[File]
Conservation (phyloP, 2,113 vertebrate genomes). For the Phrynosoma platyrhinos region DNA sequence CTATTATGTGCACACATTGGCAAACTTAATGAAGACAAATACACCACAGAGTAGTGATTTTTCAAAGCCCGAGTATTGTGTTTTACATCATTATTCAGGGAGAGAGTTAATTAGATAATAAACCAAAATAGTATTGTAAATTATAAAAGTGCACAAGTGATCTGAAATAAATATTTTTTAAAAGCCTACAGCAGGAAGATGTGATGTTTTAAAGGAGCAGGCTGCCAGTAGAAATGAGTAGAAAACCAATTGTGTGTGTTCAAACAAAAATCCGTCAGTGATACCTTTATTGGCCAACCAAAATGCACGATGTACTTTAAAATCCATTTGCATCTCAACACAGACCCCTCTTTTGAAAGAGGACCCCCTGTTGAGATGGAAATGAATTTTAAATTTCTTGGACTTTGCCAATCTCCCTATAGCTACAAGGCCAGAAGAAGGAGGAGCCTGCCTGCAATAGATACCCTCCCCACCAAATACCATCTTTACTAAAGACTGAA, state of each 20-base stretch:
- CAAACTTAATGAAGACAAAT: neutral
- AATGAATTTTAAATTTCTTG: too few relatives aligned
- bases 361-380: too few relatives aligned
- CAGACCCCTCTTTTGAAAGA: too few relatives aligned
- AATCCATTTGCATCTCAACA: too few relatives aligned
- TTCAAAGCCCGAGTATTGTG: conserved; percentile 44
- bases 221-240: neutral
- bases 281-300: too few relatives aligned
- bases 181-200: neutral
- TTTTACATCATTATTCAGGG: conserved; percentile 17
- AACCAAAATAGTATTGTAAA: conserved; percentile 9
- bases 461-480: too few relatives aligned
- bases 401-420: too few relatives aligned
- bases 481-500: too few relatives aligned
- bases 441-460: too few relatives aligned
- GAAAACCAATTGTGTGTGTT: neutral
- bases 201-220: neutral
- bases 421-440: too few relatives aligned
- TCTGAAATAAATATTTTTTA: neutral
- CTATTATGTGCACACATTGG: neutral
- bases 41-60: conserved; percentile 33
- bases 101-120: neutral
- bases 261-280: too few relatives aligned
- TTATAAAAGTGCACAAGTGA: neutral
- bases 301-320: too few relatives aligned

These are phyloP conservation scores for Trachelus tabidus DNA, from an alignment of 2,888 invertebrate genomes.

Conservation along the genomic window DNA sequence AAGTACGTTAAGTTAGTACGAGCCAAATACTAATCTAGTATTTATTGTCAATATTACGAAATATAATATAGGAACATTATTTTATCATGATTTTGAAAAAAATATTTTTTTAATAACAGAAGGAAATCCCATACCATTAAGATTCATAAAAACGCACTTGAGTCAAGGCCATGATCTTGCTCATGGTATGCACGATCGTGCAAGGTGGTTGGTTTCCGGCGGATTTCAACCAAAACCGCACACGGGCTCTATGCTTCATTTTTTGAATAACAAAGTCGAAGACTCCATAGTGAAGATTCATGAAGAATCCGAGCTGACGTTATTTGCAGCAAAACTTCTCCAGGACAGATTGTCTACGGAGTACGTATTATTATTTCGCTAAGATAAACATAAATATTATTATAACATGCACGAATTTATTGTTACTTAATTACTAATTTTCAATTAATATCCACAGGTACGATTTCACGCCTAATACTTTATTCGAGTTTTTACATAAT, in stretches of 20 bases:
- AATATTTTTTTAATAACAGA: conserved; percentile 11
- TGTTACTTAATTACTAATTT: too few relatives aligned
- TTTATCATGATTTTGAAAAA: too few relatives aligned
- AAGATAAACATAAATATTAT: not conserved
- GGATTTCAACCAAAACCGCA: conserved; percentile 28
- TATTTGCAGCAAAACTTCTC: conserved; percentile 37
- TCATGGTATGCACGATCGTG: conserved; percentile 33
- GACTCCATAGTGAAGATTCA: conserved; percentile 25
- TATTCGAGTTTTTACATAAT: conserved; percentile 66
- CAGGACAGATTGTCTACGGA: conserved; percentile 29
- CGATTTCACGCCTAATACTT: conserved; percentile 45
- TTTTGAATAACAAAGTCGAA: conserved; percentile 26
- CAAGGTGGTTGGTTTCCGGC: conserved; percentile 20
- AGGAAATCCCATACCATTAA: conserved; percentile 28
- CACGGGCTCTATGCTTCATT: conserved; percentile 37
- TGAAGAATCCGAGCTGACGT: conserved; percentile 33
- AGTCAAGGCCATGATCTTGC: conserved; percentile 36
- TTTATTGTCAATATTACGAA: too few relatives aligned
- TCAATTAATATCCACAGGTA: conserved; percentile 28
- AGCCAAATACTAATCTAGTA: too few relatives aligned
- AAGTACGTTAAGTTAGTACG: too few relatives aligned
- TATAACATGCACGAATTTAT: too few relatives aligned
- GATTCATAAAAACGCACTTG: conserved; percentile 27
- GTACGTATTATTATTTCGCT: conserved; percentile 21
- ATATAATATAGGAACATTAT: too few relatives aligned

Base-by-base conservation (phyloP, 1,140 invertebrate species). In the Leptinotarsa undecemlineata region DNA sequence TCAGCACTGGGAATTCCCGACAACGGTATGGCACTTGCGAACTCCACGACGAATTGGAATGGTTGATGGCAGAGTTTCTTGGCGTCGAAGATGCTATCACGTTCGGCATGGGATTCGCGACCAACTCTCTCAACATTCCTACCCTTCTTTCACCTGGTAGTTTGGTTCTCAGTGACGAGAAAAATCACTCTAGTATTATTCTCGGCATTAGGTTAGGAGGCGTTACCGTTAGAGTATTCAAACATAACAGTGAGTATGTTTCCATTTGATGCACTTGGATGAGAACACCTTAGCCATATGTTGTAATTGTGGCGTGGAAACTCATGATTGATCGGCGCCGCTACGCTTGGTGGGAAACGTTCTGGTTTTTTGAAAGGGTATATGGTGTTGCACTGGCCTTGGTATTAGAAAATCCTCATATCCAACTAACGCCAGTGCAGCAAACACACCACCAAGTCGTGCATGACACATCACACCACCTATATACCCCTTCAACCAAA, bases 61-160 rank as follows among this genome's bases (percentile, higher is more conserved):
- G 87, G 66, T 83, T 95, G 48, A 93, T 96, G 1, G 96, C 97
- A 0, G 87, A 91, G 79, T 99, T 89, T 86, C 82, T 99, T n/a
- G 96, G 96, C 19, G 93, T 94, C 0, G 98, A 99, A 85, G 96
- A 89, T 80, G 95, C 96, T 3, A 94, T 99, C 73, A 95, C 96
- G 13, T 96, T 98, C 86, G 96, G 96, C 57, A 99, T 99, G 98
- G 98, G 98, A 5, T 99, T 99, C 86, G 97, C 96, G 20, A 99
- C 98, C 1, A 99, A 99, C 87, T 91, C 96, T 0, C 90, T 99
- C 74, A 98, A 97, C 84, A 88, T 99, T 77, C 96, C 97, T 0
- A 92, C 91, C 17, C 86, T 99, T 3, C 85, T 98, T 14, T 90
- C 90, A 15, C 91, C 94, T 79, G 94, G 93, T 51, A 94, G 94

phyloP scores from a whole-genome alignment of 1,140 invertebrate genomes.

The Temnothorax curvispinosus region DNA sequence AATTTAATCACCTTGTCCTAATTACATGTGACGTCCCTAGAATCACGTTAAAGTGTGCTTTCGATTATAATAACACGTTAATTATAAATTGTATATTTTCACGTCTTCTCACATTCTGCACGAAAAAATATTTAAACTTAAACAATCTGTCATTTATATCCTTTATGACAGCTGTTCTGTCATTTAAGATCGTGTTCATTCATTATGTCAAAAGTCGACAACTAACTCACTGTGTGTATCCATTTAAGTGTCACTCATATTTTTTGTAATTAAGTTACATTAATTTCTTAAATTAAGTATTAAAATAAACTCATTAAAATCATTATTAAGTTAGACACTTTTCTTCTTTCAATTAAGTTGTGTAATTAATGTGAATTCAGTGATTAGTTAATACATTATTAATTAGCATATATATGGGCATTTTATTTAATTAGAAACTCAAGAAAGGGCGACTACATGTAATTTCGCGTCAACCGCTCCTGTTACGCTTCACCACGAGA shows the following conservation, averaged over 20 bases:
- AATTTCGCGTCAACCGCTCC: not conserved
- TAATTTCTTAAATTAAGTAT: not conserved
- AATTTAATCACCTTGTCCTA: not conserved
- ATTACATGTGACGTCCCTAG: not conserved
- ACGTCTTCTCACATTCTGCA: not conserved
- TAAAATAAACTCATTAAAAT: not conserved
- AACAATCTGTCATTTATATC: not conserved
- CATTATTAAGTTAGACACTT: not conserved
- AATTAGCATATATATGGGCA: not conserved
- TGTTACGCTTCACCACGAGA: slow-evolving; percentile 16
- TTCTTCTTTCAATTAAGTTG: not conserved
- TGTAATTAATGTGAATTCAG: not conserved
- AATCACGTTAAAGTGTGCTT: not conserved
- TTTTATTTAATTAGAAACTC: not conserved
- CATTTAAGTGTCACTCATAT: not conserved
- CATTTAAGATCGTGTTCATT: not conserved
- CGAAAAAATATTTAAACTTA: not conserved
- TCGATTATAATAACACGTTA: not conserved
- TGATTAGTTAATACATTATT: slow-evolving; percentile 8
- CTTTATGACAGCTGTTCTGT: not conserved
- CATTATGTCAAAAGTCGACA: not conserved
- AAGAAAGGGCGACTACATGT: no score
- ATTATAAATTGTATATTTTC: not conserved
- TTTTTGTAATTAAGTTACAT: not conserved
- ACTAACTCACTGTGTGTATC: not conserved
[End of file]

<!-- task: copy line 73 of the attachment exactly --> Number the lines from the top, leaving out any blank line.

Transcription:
- AACAATCTGTCATTTATATC: not conserved